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What is it?
A bunion is a condition where there is a gradual change in the anatomy of the great toe, leading to a painful and permanent deformity over the side of the digit. The condition seems to be worsened with pointed or tight-fitting shoes due to the pressure applied. As a result, dancers, particularly ballet dancers, are prone to being affected.

What is mainly noted in this condition is a painful, swollen red area over the deformed joint of the great toe that is tender to touch. On occasion, individuals may also experience numbness or a burning sensation over the area due to irritation of the surrounding nerves. Because the great toe is angled inwards, irritation of the skin may occur and can lead to blisters or bursitis (inflammation of the bursa, a protective overlying sac) at the bunion site. In severe and long-standing cases, the deformity can be pronounced enough to cause overlapping toes and arthritis (inflammation of the joint), which can cause further discomfort. Individuals with bunions experience pain with walking and activities that require pushing off of their feet.

Sports Medicine Evaluation and Treatment
Diagnosis is typically made on visual inspection and exam of the foot by a physician. X-rays can be helpful to assess the extent of deformity and presence of arthritis. Treatment involves rest, intermittent ice application, and antiinflammatory medications (such as ibuprofen or naproxen). Gel spacers between the toes, orthotics (either over-the-counter or custom-made), and bunion cushions can also be helpful for symptoms. Modifying activities that cause pain and changing foot wear to shoes with more toe room are advised when possible to prevent exacerbating the problem. Return to activity can be to tolerance of the symptoms. For those with severe pain even with walking or failure of conservative measures, a referral to see an orthopedic specialist for surgery may be necessary. Although the surgical procedure can vary and depends on the individual as well as severity of the bunion, it can usually be done as “same-day” surgery without general anesthesia. Because the procedure involves straightening and realigning of the bones and joint surfaces, typical healing time ranges from 6 to 8 weeks and requires the use of crutches for several weeks The physician will direct when it is safe to return to activity, once proper healing has been achieved.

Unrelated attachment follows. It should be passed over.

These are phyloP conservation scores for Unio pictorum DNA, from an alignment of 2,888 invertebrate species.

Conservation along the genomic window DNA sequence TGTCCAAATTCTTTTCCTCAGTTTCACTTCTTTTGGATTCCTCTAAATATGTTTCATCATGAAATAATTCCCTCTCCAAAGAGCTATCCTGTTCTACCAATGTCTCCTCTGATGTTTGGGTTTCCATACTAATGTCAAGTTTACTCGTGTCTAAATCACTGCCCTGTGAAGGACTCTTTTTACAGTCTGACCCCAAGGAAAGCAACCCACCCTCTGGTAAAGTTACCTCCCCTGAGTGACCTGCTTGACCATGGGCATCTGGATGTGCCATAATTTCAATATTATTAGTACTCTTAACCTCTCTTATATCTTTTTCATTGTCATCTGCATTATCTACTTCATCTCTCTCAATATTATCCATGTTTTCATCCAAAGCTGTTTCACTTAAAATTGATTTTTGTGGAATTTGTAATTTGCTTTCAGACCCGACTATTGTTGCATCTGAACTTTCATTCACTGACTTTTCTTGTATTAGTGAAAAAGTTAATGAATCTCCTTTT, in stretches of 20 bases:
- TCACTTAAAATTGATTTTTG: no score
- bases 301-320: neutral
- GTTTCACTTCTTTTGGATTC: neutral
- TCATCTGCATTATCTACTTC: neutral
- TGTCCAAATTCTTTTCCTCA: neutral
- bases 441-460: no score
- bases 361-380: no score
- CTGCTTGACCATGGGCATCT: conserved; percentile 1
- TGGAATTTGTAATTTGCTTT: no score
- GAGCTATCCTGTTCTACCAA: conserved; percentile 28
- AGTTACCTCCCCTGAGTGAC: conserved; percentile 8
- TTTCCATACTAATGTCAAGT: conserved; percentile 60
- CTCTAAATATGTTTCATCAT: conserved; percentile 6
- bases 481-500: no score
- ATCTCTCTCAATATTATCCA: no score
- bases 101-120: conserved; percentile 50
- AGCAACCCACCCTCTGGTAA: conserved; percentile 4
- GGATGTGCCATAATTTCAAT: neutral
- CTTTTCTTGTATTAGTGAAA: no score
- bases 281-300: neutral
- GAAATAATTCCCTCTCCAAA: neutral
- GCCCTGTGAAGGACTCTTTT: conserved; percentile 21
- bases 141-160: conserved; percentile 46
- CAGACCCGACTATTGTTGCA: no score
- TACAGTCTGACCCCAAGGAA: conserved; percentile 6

Injury Prevention
Inserts and spacers may not be effective for prevention, especially in older patients or those with more severe deformities. Wide shoes, especially near the ball of the foot, may prevent bunions from developing. Children who wear shoes that are too small have a higher risk of developing bunions.

Return to Play
Return to sport after bunion surgery usually takes several months. If athletes find non-surgical treatments that are effective, sport participation is not restricted. . In general, dancers should avoid surgery for bunions until retiring from dance since normal post-surgical loss of range-of-motion at the joint may make it impossible to do some dance moves (e.g., demi-pointe).

AMSSM Author Members: Dr. Jason Brucker, Dr. Craig Young

Wülker N, Mittag F. "The treatment of hallux valgus". Dtsch Arztebl Int. 2012 Dec;109(49):857-67.
Ferrari J. "Bunions". Clin Evid (Online). Mar 11 2009; 1112.

Category: Dance, Foot and Ankle,






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